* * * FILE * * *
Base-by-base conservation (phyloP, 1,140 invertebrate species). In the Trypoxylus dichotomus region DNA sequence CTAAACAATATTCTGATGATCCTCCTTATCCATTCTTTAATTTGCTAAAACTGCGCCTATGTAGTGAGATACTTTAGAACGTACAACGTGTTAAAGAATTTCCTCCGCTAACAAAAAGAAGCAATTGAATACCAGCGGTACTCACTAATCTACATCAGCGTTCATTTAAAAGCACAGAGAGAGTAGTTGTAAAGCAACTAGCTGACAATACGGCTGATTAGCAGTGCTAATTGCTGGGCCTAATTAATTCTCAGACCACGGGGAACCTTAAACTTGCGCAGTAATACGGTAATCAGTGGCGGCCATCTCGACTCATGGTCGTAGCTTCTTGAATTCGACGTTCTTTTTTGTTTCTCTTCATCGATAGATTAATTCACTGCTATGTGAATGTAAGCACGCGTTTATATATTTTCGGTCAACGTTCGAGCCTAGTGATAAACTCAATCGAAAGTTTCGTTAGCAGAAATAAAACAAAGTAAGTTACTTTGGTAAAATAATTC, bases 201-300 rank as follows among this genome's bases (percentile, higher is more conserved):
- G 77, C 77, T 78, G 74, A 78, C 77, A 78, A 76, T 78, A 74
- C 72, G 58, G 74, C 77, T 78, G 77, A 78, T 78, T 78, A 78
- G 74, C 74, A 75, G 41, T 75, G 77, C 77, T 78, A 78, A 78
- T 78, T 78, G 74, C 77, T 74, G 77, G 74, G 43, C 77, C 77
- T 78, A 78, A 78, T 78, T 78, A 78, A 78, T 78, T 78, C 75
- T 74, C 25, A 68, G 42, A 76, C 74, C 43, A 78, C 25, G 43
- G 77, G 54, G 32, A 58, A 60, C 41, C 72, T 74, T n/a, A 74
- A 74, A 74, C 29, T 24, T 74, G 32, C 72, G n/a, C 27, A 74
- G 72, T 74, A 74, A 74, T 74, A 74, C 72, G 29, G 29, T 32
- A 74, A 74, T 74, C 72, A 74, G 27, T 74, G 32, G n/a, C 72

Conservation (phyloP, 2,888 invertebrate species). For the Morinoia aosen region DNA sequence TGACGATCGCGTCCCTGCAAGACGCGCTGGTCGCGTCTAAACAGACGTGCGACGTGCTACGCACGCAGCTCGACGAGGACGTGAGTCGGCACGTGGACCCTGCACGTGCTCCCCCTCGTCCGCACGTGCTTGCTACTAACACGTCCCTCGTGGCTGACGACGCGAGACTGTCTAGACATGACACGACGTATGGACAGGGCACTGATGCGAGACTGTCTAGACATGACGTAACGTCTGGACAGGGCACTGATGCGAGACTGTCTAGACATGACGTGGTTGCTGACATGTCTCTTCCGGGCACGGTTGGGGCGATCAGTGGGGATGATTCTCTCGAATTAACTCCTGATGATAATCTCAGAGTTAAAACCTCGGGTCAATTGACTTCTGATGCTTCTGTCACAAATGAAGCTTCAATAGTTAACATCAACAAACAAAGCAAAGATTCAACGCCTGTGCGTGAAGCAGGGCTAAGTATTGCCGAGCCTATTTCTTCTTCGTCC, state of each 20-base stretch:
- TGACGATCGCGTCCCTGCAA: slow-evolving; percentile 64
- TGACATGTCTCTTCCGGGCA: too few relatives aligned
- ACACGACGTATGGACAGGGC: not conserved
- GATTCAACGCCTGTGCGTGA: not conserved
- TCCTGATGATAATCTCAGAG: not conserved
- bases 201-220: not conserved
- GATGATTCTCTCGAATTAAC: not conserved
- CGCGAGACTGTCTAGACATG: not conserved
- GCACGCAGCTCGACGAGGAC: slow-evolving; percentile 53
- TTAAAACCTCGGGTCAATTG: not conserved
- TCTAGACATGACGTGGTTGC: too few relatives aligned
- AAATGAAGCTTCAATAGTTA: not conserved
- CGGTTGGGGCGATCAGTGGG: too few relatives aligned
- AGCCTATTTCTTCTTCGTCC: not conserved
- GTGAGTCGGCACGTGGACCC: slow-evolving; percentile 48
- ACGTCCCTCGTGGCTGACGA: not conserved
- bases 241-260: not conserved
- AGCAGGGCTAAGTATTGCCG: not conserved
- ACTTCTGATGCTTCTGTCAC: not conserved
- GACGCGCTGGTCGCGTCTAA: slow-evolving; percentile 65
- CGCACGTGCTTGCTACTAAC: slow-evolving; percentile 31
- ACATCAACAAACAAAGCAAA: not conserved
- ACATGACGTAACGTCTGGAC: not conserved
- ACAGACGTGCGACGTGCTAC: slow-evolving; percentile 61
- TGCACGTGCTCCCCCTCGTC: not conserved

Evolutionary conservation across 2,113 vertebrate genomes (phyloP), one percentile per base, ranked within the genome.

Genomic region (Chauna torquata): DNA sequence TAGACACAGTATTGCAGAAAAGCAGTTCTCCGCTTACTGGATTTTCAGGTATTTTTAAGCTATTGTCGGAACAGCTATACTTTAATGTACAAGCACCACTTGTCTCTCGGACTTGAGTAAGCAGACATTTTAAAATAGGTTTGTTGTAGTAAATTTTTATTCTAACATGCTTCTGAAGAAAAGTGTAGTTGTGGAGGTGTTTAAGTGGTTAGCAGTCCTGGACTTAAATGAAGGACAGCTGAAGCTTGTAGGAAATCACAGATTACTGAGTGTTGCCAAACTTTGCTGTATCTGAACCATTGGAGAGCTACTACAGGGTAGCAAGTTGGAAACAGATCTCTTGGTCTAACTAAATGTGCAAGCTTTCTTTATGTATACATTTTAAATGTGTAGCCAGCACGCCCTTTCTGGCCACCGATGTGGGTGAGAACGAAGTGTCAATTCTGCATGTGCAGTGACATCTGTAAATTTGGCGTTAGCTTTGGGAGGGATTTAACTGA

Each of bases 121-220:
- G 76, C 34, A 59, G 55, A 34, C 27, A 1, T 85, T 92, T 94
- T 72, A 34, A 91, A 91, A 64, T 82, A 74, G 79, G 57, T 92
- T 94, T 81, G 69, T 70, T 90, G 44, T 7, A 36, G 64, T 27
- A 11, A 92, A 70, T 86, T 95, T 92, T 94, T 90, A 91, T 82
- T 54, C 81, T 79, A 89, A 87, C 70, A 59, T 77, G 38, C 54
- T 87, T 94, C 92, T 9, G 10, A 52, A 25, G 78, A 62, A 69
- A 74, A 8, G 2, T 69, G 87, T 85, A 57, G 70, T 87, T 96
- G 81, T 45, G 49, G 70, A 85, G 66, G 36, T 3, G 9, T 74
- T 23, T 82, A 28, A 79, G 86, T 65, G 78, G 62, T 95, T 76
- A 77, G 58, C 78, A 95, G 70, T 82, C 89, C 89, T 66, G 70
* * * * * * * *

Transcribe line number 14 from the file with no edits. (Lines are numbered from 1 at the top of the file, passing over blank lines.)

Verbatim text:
- TGACATGTCTCTTCCGGGCA: too few relatives aligned